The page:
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Caring For Generations

Estate Planning? Don’t Omit Digital Assets

On Behalf of | Oct 16, 2019 | Uncategorized

Estate planning is no longer about just death, death taxes, and beneficiary naming, we remind clients at Geyer Law. Technology, we point out, has everything to do with complicating our affairs. As Professor Gerry Beyer of Texas Tech University School of Law so aptly remarked, “It’s not a good idea to pass on leaving your passwords behind”.

Why, exactly, is it so important to include “digital assets” in estate planning?

  • Our social media accounts often contain personal messages, photos, videos, and other information of a private nature.
  • Social media websites have strict privacy policies that bar even family members from gaining access to the accounts, and email services have strict user agreements.
  • With so much banking and bill paying happening online, it’s difficult for executors to determine the extent of a person’s assets after he or she dies.

Digital assets include:

  • Email accounts
  • Picture and video storage sites
  • Social networking sites
  • Domain names
  • Games
  • Personal or work computers and their hardware and software
  • Tablets, flash drives, CDs and DVDs

As part of their estate planning, clients need to develop an inventory, including, for each:

  • username
  • password
  • answer to “secret” questions

The estate plan must clarify which of these accounts should be deleted, and which ones passed on to family members. Who should take care of such business? This information can be printed or stored on a computer, USB flash drive, or in the cloud with remote access.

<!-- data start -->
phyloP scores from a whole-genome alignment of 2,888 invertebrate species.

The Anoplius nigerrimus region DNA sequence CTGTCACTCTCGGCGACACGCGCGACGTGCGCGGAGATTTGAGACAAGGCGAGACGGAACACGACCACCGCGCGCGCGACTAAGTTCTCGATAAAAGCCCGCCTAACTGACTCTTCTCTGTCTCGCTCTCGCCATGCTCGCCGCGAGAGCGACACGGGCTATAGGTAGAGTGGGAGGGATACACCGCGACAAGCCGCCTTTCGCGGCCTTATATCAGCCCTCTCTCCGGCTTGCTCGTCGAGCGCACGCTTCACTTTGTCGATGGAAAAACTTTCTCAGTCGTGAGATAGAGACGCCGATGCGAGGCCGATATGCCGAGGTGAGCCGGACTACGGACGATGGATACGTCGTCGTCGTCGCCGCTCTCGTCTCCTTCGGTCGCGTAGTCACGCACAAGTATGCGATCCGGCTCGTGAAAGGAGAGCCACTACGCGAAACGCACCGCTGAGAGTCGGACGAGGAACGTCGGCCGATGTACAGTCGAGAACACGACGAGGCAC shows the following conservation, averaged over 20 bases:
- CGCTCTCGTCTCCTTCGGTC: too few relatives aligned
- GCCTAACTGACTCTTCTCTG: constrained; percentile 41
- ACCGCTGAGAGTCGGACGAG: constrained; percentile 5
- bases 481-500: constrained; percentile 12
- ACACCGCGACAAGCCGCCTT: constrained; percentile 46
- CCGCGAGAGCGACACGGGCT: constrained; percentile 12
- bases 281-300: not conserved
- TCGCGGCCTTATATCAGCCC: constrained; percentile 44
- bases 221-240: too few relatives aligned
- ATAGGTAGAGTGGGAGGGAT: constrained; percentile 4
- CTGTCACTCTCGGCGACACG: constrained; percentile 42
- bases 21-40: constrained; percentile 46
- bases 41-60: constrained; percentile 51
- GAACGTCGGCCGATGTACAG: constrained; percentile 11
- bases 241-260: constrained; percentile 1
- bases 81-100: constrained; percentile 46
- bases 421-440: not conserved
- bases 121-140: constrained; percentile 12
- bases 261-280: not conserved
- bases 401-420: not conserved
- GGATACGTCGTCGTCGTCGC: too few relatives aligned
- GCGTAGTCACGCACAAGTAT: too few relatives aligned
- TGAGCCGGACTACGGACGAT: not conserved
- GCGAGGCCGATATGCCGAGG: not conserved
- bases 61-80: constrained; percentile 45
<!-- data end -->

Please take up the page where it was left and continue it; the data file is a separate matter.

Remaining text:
At Geyer Law, we discuss with our clients some very practical and everyday considerations when it comes to their online transactions and records even during life. What do you want to happen in the event you become temporarily incapacitated and can’t monitor your on-line accounts, we ask?

Without careful planning, some very bad things can happen, we explain:

  • identity theft might go undetected
  • bills might go unpaid, negatively affecting your credit score.

Both the laws in our state and user agreements with providers are evolving to deal with these issues. Truth is, not all systems are fully caught up with the new technology-based realities. Meanwhile, at Geyer Law, we want to do everything possible to help our clients be as prepared as possible in protecting their assets – including digital assets!

– by Ronnie of the Rebecca W. Geyer & Associates blog team